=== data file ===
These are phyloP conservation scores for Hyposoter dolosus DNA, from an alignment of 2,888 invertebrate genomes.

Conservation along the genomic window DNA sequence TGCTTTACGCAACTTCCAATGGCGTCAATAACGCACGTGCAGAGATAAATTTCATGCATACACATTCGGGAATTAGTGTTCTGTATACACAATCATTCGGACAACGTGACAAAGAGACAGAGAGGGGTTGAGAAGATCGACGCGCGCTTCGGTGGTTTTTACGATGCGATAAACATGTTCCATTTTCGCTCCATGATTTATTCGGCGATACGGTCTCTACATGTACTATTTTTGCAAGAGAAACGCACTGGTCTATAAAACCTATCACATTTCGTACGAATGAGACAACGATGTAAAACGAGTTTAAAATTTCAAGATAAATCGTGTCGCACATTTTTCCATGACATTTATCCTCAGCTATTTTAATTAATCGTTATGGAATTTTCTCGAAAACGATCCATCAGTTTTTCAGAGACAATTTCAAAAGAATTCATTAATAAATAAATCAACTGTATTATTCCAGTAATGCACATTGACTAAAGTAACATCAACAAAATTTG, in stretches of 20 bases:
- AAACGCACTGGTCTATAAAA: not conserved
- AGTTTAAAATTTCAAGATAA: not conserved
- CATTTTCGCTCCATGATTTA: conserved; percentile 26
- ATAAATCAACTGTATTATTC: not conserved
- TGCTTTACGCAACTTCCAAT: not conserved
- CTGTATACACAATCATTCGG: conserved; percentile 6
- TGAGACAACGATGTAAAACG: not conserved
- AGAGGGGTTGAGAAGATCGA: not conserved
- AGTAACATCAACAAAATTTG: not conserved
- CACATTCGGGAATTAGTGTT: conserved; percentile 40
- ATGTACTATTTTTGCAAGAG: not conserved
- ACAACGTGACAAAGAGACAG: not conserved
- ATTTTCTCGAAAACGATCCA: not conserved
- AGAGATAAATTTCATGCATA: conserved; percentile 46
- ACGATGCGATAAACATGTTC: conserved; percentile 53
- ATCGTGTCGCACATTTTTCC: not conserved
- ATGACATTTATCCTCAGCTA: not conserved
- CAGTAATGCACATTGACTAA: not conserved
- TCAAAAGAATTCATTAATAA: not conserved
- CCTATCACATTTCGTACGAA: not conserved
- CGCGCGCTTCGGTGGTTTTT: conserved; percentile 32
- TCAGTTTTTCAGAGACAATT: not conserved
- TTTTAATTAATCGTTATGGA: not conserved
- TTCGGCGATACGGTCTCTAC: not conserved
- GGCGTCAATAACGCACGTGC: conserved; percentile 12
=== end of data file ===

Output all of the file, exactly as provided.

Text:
These are phyloP conservation scores for Hyposoter dolosus DNA, from an alignment of 2,888 invertebrate genomes.

Conservation along the genomic window DNA sequence TGCTTTACGCAACTTCCAATGGCGTCAATAACGCACGTGCAGAGATAAATTTCATGCATACACATTCGGGAATTAGTGTTCTGTATACACAATCATTCGGACAACGTGACAAAGAGACAGAGAGGGGTTGAGAAGATCGACGCGCGCTTCGGTGGTTTTTACGATGCGATAAACATGTTCCATTTTCGCTCCATGATTTATTCGGCGATACGGTCTCTACATGTACTATTTTTGCAAGAGAAACGCACTGGTCTATAAAACCTATCACATTTCGTACGAATGAGACAACGATGTAAAACGAGTTTAAAATTTCAAGATAAATCGTGTCGCACATTTTTCCATGACATTTATCCTCAGCTATTTTAATTAATCGTTATGGAATTTTCTCGAAAACGATCCATCAGTTTTTCAGAGACAATTTCAAAAGAATTCATTAATAAATAAATCAACTGTATTATTCCAGTAATGCACATTGACTAAAGTAACATCAACAAAATTTG, in stretches of 20 bases:
- AAACGCACTGGTCTATAAAA: not conserved
- AGTTTAAAATTTCAAGATAA: not conserved
- CATTTTCGCTCCATGATTTA: conserved; percentile 26
- ATAAATCAACTGTATTATTC: not conserved
- TGCTTTACGCAACTTCCAAT: not conserved
- CTGTATACACAATCATTCGG: conserved; percentile 6
- TGAGACAACGATGTAAAACG: not conserved
- AGAGGGGTTGAGAAGATCGA: not conserved
- AGTAACATCAACAAAATTTG: not conserved
- CACATTCGGGAATTAGTGTT: conserved; percentile 40
- ATGTACTATTTTTGCAAGAG: not conserved
- ACAACGTGACAAAGAGACAG: not conserved
- ATTTTCTCGAAAACGATCCA: not conserved
- AGAGATAAATTTCATGCATA: conserved; percentile 46
- ACGATGCGATAAACATGTTC: conserved; percentile 53
- ATCGTGTCGCACATTTTTCC: not conserved
- ATGACATTTATCCTCAGCTA: not conserved
- CAGTAATGCACATTGACTAA: not conserved
- TCAAAAGAATTCATTAATAA: not conserved
- CCTATCACATTTCGTACGAA: not conserved
- CGCGCGCTTCGGTGGTTTTT: conserved; percentile 32
- TCAGTTTTTCAGAGACAATT: not conserved
- TTTTAATTAATCGTTATGGA: not conserved
- TTCGGCGATACGGTCTCTAC: not conserved
- GGCGTCAATAACGCACGTGC: conserved; percentile 12